Stress

  • What is Stress? Strain that experienced when an organism’s equilibrium is disrupted
    • There is a stressor (source of stress) such as a dog, and the stress reaction (bunny’s physical and emotional response). Stress is the process encompassing both.
  • Stress arises less from actual events & more from our cognitive interpretation of events – appraisal theory of stress.
    • Primary appraisal – evaluating for presence of a potential threat.
      • 3 categories of response to this primary appraisal – irrelevant, benign (positive), stressful (negative).
      • If primary appraisal is negative, move forward with secondary appraisal.
    • Secondary appraisal – assessing capability to cope with the threat or to deal with stressor.
      • Appraisal of harm, threat, and challenge (how to overcome it).
    • 4 major categories of stressors.
  1. Significant life changes – ex. Death of loved one, loss of job, having children, leaving home, etc.
  2. Catastrophic events – cyclone appears.
  3. Daily hassles – long store lines, forgetting car keys, etc.
  4. Ambient stressors – Perceivable, but hard to control. Noise, crowding. Can impact us without us being aware of them.
  • Responding to Stress
    • The ANS works with the limbic system and reticular activating system to allow us to experience and understand our emotions
      • Reticular activating system – nuclear structures in the midbrain composed of nerve fibers going to and from higher brain centers, which controls our arousal and alertness levels
      • Midbrain – cerebral peduncle, corpora qudrigemina, and cerebral aqueduct
  • Stressors like threats and dangers trigger our fight or flight system – the sympathetic nervous system.
    • heart rate and respiration (more energy + oxygen), increased peripheral vasoconstriction (push more blood to our core area – harder to live without blood), and turn off digestion/immune/etc.
    • Endocrine response – adrenal glands release epinephrine and norepinephrine, and cortisol
    • Tend and befriend response – sometimes better response to stress is to have support systems.
      • Oxytocin is important for this – peer bonding. Oxytocin is strongly linked to estrogen, so why this response is stronger in women.
  • Distinct stages of stress – general adaptation syndrome, 3 phases.
    • Alarm phase – stress kicks in, heart races.
    • Resistance – fleeing, huddling, etc. Bathed in cortisol.
    • Exhaustion – if resistance isn’t followed by recovery, our tissues become damaged and we become susceptible to illness.
  • Physical Effects of Stress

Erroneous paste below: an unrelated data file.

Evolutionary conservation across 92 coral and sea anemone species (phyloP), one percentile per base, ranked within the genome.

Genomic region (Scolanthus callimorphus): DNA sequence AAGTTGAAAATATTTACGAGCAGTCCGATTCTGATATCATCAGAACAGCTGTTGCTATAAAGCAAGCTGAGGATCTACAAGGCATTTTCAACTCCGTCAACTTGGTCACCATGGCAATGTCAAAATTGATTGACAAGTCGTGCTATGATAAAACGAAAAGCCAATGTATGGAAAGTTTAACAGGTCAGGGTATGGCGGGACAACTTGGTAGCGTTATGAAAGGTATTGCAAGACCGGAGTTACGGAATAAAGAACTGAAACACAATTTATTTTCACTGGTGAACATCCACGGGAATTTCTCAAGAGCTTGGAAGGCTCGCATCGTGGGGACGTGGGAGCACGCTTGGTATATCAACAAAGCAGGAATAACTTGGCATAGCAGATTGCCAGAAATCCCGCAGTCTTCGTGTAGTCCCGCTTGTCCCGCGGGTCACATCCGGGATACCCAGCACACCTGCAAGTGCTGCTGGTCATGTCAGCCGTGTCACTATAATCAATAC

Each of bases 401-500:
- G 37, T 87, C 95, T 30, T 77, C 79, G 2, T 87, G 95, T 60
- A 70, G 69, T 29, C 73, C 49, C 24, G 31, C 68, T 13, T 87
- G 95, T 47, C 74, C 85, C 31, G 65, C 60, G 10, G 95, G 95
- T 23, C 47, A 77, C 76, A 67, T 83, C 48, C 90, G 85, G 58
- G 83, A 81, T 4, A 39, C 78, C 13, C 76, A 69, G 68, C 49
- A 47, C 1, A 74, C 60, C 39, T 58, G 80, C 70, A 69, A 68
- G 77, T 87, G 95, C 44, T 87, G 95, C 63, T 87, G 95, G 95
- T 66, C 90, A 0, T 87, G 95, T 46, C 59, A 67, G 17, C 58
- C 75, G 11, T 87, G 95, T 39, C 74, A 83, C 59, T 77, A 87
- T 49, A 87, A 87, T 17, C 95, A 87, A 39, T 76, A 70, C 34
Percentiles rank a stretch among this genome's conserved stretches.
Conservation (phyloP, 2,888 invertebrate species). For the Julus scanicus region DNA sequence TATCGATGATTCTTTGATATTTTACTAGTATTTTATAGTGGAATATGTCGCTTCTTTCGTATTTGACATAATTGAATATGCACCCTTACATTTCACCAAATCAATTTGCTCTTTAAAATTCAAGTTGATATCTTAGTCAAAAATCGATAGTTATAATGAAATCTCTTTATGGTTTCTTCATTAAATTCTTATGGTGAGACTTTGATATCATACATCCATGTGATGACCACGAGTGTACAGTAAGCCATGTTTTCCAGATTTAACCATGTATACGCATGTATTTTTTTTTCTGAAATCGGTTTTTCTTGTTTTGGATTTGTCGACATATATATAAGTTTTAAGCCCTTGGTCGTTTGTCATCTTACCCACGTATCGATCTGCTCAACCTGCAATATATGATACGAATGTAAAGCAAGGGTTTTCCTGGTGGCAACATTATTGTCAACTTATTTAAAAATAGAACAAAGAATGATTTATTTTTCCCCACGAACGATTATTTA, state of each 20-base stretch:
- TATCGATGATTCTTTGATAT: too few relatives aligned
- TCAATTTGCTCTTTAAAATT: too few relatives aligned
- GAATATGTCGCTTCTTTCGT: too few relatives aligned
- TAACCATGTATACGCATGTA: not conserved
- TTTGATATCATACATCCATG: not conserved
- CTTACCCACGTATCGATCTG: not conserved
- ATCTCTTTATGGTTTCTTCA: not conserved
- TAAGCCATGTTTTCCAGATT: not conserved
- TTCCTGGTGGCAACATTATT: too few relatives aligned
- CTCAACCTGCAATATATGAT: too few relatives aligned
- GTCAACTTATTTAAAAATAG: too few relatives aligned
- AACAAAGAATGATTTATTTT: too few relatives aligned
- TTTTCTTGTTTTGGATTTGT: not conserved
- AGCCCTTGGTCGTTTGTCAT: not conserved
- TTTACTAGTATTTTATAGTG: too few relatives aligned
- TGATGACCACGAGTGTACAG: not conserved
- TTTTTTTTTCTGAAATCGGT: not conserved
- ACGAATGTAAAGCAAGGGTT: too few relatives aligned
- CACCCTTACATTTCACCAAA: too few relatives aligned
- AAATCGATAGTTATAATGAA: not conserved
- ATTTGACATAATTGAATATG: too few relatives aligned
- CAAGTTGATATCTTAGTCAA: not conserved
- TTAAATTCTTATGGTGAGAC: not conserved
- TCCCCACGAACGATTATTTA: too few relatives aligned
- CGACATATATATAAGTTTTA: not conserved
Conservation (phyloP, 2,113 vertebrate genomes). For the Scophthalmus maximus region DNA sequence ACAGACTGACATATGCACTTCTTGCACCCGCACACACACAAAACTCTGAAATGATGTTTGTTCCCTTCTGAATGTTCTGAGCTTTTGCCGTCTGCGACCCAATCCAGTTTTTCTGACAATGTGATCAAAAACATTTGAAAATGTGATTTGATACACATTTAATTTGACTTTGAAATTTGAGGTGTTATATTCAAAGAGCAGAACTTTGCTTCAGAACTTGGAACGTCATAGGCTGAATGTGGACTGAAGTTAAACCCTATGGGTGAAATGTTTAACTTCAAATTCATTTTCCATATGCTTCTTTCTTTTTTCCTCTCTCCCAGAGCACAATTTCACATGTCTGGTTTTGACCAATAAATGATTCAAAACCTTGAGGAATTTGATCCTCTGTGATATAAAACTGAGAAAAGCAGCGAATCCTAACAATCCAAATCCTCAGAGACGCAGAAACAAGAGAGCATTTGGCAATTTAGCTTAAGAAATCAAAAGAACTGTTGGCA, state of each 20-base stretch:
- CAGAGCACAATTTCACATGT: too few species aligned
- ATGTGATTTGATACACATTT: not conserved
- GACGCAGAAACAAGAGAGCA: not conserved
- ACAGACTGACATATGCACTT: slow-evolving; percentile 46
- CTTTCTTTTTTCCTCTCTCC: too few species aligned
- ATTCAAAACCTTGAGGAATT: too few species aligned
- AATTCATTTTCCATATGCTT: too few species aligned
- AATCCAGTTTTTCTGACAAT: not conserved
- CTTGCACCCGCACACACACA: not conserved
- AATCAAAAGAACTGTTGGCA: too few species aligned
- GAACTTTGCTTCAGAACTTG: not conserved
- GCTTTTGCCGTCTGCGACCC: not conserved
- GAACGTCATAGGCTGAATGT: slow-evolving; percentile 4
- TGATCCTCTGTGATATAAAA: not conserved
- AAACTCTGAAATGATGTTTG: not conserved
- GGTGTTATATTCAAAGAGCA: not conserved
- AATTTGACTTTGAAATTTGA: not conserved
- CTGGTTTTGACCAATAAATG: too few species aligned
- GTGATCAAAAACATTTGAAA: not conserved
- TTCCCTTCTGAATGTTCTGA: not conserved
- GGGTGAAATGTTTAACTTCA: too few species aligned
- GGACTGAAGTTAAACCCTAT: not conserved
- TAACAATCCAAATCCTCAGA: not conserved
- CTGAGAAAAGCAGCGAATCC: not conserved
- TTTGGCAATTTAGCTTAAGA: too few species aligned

• Damaging effects of stress on our heart
    • Increased blood pressure, blood vessels distend, so they build up more muscle and become more rigid. Can lead to hypertension and vascular disease (disease of blood vessels – get damaged with higher force of blood movement). Spots attract fat and narrow blood vessels. Worst place to experience this is coronary arteries – coronary artery disease.
  • Metabolism
    • During stress, body secretes cortisol and glucagon, which converts glycogen to glucose.
    • If stress is psychosocial, we don’t need all this extra glucose, which can exacerbate metabolic conditions like diabetes.
  • Reproductive
    • Reproduction huge energy expense in women, so this gets shut down during stress response. Impotence is also often caused by stress.
  • Immune Function
    • Causes inflammation – acute stress can lead to overuse of immune system. Can attack our own body.
  • Behavioral Effects of Stress
  • 2 areas of brain with most glucocorticoid receptors are the hippocampus and frontal cortex
    • Hippocampus is associated with learning and memory.
    • Frontal cortex is responsible for impulse control, reasoning, etc. Atrophy during chronic stress.
  • One of major emotional responses of stress is depression (problem is anhedonia – inability to experience pleasure, so perceive more stressors).
    • Learned helplessness – you learn from having control ripped out of hands that you don’t have control, so lose ability to identify coping mechanisms because taking less control of outcome of your life.
    • Anger – Stress is associated with increased vulnerability to heart disease. Type A is easily angered individuals, and Type B others. Those who had heart attacks later were mostly type A.
    • Anxiety – centers on amygdala. Amygdala has to do with our fears and phobias, fits in perfectly with response to stress. Perceive more things as fearful.
    • Addiction – lots of terrible options for relieving stress, ex. Alcohol, tobacco, etc. Impairment to frontal cortex (reasoning), so impaired judgement can increase likelihood of inappropriate coping mechanisms.
  • Stress Management (Coping with Stress)
    • Perceived control – many studies show lack of control associated with higher stress. Look for areas of life where you can take back some control.
    • Optimism
    • Social support – one of best coping mechanisms of stress. Helps us understand we’re not alone in stress, which helps our perceived control and optimism.
  • Managing stress
    • Exercise – regular exercise requires control
    • Meditation – helps us lower our heart rate, BP, and cholesterol.
    • Religious beliefs/faith – generally healthier lifestyle, social support.
    • Cognitive Flexibility – perspective change is huge in our perception of what is stressing us out. Good way is working with counselor.
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